I have plenty of thoughts and opinions on the things I am passionate about. I shy away from sharing them publicly, particularly on my blog. There have been odd posts over the years, but far too many times there have been little voices telling me I don’t know enough, don’t have the background, don’t belong, shouldn’t be writing about that particular topic. And so I haven’t.

(As an aside, the one post I did write that always comes to mind is the one I wrote on my old blog about The Sarah Jane Adventures. Someone whose opinion I really respect read it, and misinterpreted a really ambiguous sentence I’d written. They commented about it, and it still makes me cringe to remember years after. A lesson learnt.)

This is the year I’m going to make a change. I have this space all of my own and I’m going to use it to be me. I’m going to write posts about things I love and care about, and actually hit the publish button. I’m going to write more posts about the random thoughts that often fill my brain, things that leave me pondering but I convince myself no one else could possibly care about.

One of my concerns about writing about these things is that I won’t be any good at it – but as I tell my Beaver Scouts the only way to get better at something is to practice. I think it’s about time I took my own advice. I’m going to ignore the voice in my head that comes up with all the reasons why I shouldn’t, I’m going to stop caring about the fact I’m a girl, stop caring about the fact I might get something a bit wrong, and I’m going to take the leap and just get on with it.

My blog, my thoughts, and there’s no one who can tell me what I can and can’t do.

Dead Ends by Erin Lange.

I know I said no more reviews for a while, but I wrote this one towards the end of last year before I’d decided to take a reviewing break so I thought I would share it today – publication day for Dead Ends. After all, what’s the point of making rules that can’t be bent a little?

imageDane Washington and Billy D. couldn’t be more different. Dane is clever and popular, but he’s also a violent rebel. Billy D. has Down’s syndrome, plays by the rules and hangs out with teachers in his lunch break.

But Dane and Billy have more in common than they think – both their fathers are missing.

They’re going to have to suck up their differences and get on with helping each other. There are answers to be found.

Powerful, funny, moving – the ultimate coming-of-age novel.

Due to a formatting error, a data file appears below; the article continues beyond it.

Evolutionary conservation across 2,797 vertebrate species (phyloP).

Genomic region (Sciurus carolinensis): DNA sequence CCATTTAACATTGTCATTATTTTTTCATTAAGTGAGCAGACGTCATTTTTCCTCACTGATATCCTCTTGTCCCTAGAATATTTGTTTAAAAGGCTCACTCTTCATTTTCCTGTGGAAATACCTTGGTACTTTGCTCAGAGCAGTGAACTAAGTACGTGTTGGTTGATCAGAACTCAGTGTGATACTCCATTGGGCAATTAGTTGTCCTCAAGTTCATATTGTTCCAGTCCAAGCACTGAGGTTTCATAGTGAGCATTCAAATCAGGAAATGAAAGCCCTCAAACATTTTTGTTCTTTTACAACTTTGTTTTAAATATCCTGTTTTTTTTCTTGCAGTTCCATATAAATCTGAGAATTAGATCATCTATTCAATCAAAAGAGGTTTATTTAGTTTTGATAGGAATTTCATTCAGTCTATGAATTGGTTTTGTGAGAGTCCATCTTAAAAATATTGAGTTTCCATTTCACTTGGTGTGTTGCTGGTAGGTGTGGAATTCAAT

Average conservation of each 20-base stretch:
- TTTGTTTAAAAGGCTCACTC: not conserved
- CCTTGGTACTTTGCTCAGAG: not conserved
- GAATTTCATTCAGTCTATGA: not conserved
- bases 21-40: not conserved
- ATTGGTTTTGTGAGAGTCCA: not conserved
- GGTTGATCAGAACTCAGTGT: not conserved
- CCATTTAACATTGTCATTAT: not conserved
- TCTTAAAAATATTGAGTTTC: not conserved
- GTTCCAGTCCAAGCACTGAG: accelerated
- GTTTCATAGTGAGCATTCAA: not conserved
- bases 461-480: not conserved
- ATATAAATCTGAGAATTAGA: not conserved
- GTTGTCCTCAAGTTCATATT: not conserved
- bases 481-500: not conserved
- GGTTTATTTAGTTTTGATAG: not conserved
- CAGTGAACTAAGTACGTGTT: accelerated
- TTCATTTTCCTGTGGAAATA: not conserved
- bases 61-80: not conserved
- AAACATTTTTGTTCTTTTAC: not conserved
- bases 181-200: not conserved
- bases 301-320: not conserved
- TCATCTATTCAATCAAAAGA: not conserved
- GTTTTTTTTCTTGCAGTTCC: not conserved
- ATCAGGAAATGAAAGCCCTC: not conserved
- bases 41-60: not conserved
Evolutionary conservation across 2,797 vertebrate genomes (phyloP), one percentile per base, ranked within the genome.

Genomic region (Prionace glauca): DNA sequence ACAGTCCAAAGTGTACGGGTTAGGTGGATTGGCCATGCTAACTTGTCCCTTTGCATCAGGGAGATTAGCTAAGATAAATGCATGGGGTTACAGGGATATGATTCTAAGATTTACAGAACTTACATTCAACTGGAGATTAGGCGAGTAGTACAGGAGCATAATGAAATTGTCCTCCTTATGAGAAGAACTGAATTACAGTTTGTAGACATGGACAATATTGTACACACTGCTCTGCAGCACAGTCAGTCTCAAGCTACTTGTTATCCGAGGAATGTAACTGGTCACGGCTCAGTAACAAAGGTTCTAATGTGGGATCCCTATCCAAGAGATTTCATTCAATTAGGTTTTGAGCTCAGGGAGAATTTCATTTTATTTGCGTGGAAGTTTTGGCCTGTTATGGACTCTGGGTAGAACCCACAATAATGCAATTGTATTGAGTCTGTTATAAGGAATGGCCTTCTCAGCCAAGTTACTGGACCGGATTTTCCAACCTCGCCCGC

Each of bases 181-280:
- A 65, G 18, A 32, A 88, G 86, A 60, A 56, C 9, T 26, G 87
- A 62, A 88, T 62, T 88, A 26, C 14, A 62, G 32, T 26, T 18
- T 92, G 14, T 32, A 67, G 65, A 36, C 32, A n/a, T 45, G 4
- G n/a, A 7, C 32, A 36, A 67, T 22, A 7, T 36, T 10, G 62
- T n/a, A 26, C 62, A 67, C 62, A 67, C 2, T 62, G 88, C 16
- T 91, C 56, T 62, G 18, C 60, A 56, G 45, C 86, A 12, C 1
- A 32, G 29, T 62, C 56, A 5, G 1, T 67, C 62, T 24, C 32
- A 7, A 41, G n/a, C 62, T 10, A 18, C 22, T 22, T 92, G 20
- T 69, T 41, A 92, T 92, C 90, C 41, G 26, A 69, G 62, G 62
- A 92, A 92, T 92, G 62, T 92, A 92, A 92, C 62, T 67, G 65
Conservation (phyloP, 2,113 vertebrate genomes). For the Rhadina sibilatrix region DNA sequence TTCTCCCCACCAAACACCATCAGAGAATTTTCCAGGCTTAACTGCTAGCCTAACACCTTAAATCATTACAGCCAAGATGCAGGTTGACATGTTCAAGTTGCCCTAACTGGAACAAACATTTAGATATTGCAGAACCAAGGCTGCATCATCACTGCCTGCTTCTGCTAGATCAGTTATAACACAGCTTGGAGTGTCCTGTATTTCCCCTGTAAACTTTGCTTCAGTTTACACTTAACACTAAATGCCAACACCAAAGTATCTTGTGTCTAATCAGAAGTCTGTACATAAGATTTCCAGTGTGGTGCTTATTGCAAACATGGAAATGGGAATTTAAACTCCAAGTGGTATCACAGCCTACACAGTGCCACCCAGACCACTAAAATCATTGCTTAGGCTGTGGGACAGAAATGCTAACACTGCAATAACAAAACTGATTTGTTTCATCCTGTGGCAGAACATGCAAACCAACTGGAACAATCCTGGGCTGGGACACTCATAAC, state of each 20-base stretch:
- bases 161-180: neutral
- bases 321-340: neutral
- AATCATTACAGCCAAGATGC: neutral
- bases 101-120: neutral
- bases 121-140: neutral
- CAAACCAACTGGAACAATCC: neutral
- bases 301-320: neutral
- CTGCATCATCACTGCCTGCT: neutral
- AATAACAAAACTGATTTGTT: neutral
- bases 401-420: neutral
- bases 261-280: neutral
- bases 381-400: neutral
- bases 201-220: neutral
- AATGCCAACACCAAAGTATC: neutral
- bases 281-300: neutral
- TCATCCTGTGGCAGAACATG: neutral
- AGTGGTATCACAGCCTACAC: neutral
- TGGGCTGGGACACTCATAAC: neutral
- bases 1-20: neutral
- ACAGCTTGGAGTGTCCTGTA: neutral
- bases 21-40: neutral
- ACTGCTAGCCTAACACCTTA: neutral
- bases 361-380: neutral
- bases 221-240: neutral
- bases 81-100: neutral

This book is really deceptive. You start reading it expecting it to be about two boys working together on a treasure hunt, and the fact that one of the boys has Down Syndrome leads you to expect this will inevitably play some part in the story. You’re right of course, but you also get so much more that you’re not expecting and it leaves you thinking about it after you’ve stopped reading, and wondering how on earth you’re going to convey your thoughts about the book in a coherent manner. Or that was my reading experience in any case.

The book is narrated by Dane. He’s a wonderfully grey character, he has anger management issues and a very specific way of seeing the world but then at the same time is a good student with clear goals and future plans. In an early chapter he explains how he is getting increasingly close to being excluded from school and sent to the other school in the area which is tantamount to a dumping ground – he’s desperate for this not to happen, but he’s very aware that his temper is likely to overrule his desire to stay in school.

We see Billy D, the other main character of the book, solely through Dane’s eyes. This doesn’t stop Billy D from seizing his rightful share of the narrative, he’s a well written character and based on my experiences a decent portrayal of a teen with Down Syndrome – including the fact that he too is a grey character, whilst he’s hugely likeable he also has some less appealing character traits.

The major plotline is the focus on Billy’s mission to find his father, he has an atlas with clues to oddly named towns across America and believes he’ll find his father by solving the clues. He involves Dane in the solving and following of this trail, offering in turn to help Dane to find his absent father though this is something Dane does not want to do. I liked the clue solving aspect of the plot, and the focus on unusual place names appealed to my word loving brain. This story twists and turns, some of the reveals along the way are real jolts – each adding another layer of depth to the story.

Throughout the book Billy D challenges Dane; the way he acts, the language he uses, the very way he sees the world. There is always a danger when you have a character becoming friends with a character with a disability that the latter becomes relegated to purely being in the story in order for the main character to go on some sort of redemptive personal journey. There are of course elements of this at play in this book, but whilst yes Dane does develop as a result of his friendship with Billy D, Billy also develops as a result of his friendship with Dane. The author tries her absolute best to avoid falling into the cliches often seen in books featuring characters with disabilities and the book is a really positive read as a result. There is some occasional use of ableist language, but this both feels true to the narrative and really jars with the reader – I think this will leave readers thinking about their own views and attitudes and those of the people around them.

One of the facets I liked best about this book was that this story reinforces the fact that actions have consequences. Both of the boys in this story make bad choices, often for good reasons but poor decisions all the same, and they have to bear the consequences of these choices. This results in the book having a realistic, believable and satisfying conclusion rather than a fairytale style neat ending.

This book is an excellent read, there’s so much to take from it, and I think every reader will find something to identify with. I know I’m going to be pressing my copy into the hands of other readers, I want everyone to spend time with Dane and Billy D.

Dead Ends is published by Faber Children’s. Whilst I was provided with a review copy of the book all opinions expressed are my own.